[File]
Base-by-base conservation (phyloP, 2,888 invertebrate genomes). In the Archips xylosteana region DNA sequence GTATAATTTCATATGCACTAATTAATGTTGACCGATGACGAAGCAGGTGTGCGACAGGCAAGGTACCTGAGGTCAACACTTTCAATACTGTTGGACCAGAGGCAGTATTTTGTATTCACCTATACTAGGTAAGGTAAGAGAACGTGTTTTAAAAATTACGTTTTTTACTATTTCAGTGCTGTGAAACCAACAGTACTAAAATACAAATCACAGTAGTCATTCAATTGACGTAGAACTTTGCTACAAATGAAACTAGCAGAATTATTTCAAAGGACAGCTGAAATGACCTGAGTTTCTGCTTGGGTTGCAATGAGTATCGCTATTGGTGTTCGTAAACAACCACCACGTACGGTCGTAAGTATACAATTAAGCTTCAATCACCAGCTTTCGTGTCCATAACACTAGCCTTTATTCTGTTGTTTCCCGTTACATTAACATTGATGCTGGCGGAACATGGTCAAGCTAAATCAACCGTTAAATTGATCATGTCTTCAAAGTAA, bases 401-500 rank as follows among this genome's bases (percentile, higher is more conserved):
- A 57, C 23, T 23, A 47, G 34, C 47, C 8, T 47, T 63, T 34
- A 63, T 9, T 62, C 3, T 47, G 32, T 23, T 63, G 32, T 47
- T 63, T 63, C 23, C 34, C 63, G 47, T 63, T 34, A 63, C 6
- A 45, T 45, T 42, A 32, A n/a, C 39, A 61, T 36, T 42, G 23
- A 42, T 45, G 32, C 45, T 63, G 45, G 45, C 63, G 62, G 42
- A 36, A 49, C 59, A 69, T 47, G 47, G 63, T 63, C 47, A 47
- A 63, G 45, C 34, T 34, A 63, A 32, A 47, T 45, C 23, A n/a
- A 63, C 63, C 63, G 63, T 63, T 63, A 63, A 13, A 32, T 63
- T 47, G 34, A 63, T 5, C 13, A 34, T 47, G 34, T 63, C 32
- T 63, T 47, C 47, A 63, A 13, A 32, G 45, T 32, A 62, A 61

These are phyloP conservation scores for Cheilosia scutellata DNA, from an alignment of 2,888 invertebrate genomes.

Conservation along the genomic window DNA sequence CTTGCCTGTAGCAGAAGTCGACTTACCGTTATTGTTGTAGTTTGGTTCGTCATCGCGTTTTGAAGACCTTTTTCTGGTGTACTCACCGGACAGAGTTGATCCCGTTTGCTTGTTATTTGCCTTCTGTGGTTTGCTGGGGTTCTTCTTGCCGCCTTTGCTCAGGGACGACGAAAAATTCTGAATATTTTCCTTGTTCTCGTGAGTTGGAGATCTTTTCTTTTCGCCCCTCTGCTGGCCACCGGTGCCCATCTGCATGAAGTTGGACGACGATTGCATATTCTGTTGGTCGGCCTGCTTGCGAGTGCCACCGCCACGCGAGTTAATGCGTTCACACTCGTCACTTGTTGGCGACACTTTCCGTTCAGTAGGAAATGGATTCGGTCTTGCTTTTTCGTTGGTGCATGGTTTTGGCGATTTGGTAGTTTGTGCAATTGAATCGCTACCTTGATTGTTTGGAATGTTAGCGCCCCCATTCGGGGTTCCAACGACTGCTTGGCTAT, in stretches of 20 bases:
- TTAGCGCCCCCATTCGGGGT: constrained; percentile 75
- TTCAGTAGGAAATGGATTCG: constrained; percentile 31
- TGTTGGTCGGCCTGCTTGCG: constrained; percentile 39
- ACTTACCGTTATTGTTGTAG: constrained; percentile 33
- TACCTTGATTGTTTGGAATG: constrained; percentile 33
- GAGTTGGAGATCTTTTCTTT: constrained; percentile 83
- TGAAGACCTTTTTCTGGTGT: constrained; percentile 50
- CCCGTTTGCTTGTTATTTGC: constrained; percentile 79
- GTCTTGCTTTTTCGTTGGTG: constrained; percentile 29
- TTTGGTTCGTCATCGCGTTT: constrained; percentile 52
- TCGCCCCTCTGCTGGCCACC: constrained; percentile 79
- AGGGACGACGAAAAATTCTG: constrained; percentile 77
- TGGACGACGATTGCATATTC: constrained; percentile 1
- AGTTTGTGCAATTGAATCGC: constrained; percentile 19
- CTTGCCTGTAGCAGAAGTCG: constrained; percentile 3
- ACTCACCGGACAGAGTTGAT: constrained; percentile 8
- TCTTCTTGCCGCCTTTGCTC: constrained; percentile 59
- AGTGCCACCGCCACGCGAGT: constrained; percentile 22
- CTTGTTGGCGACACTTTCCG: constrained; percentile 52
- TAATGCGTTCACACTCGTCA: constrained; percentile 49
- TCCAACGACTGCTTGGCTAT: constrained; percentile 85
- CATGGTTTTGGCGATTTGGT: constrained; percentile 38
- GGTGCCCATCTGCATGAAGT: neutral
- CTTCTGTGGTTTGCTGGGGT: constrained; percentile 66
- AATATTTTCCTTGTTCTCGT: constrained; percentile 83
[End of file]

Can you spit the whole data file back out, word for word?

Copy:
Base-by-base conservation (phyloP, 2,888 invertebrate genomes). In the Archips xylosteana region DNA sequence GTATAATTTCATATGCACTAATTAATGTTGACCGATGACGAAGCAGGTGTGCGACAGGCAAGGTACCTGAGGTCAACACTTTCAATACTGTTGGACCAGAGGCAGTATTTTGTATTCACCTATACTAGGTAAGGTAAGAGAACGTGTTTTAAAAATTACGTTTTTTACTATTTCAGTGCTGTGAAACCAACAGTACTAAAATACAAATCACAGTAGTCATTCAATTGACGTAGAACTTTGCTACAAATGAAACTAGCAGAATTATTTCAAAGGACAGCTGAAATGACCTGAGTTTCTGCTTGGGTTGCAATGAGTATCGCTATTGGTGTTCGTAAACAACCACCACGTACGGTCGTAAGTATACAATTAAGCTTCAATCACCAGCTTTCGTGTCCATAACACTAGCCTTTATTCTGTTGTTTCCCGTTACATTAACATTGATGCTGGCGGAACATGGTCAAGCTAAATCAACCGTTAAATTGATCATGTCTTCAAAGTAA, bases 401-500 rank as follows among this genome's bases (percentile, higher is more conserved):
- A 57, C 23, T 23, A 47, G 34, C 47, C 8, T 47, T 63, T 34
- A 63, T 9, T 62, C 3, T 47, G 32, T 23, T 63, G 32, T 47
- T 63, T 63, C 23, C 34, C 63, G 47, T 63, T 34, A 63, C 6
- A 45, T 45, T 42, A 32, A n/a, C 39, A 61, T 36, T 42, G 23
- A 42, T 45, G 32, C 45, T 63, G 45, G 45, C 63, G 62, G 42
- A 36, A 49, C 59, A 69, T 47, G 47, G 63, T 63, C 47, A 47
- A 63, G 45, C 34, T 34, A 63, A 32, A 47, T 45, C 23, A n/a
- A 63, C 63, C 63, G 63, T 63, T 63, A 63, A 13, A 32, T 63
- T 47, G 34, A 63, T 5, C 13, A 34, T 47, G 34, T 63, C 32
- T 63, T 47, C 47, A 63, A 13, A 32, G 45, T 32, A 62, A 61

These are phyloP conservation scores for Cheilosia scutellata DNA, from an alignment of 2,888 invertebrate genomes.

Conservation along the genomic window DNA sequence CTTGCCTGTAGCAGAAGTCGACTTACCGTTATTGTTGTAGTTTGGTTCGTCATCGCGTTTTGAAGACCTTTTTCTGGTGTACTCACCGGACAGAGTTGATCCCGTTTGCTTGTTATTTGCCTTCTGTGGTTTGCTGGGGTTCTTCTTGCCGCCTTTGCTCAGGGACGACGAAAAATTCTGAATATTTTCCTTGTTCTCGTGAGTTGGAGATCTTTTCTTTTCGCCCCTCTGCTGGCCACCGGTGCCCATCTGCATGAAGTTGGACGACGATTGCATATTCTGTTGGTCGGCCTGCTTGCGAGTGCCACCGCCACGCGAGTTAATGCGTTCACACTCGTCACTTGTTGGCGACACTTTCCGTTCAGTAGGAAATGGATTCGGTCTTGCTTTTTCGTTGGTGCATGGTTTTGGCGATTTGGTAGTTTGTGCAATTGAATCGCTACCTTGATTGTTTGGAATGTTAGCGCCCCCATTCGGGGTTCCAACGACTGCTTGGCTAT, in stretches of 20 bases:
- TTAGCGCCCCCATTCGGGGT: constrained; percentile 75
- TTCAGTAGGAAATGGATTCG: constrained; percentile 31
- TGTTGGTCGGCCTGCTTGCG: constrained; percentile 39
- ACTTACCGTTATTGTTGTAG: constrained; percentile 33
- TACCTTGATTGTTTGGAATG: constrained; percentile 33
- GAGTTGGAGATCTTTTCTTT: constrained; percentile 83
- TGAAGACCTTTTTCTGGTGT: constrained; percentile 50
- CCCGTTTGCTTGTTATTTGC: constrained; percentile 79
- GTCTTGCTTTTTCGTTGGTG: constrained; percentile 29
- TTTGGTTCGTCATCGCGTTT: constrained; percentile 52
- TCGCCCCTCTGCTGGCCACC: constrained; percentile 79
- AGGGACGACGAAAAATTCTG: constrained; percentile 77
- TGGACGACGATTGCATATTC: constrained; percentile 1
- AGTTTGTGCAATTGAATCGC: constrained; percentile 19
- CTTGCCTGTAGCAGAAGTCG: constrained; percentile 3
- ACTCACCGGACAGAGTTGAT: constrained; percentile 8
- TCTTCTTGCCGCCTTTGCTC: constrained; percentile 59
- AGTGCCACCGCCACGCGAGT: constrained; percentile 22
- CTTGTTGGCGACACTTTCCG: constrained; percentile 52
- TAATGCGTTCACACTCGTCA: constrained; percentile 49
- TCCAACGACTGCTTGGCTAT: constrained; percentile 85
- CATGGTTTTGGCGATTTGGT: constrained; percentile 38
- GGTGCCCATCTGCATGAAGT: neutral
- CTTCTGTGGTTTGCTGGGGT: constrained; percentile 66
- AATATTTTCCTTGTTCTCGT: constrained; percentile 83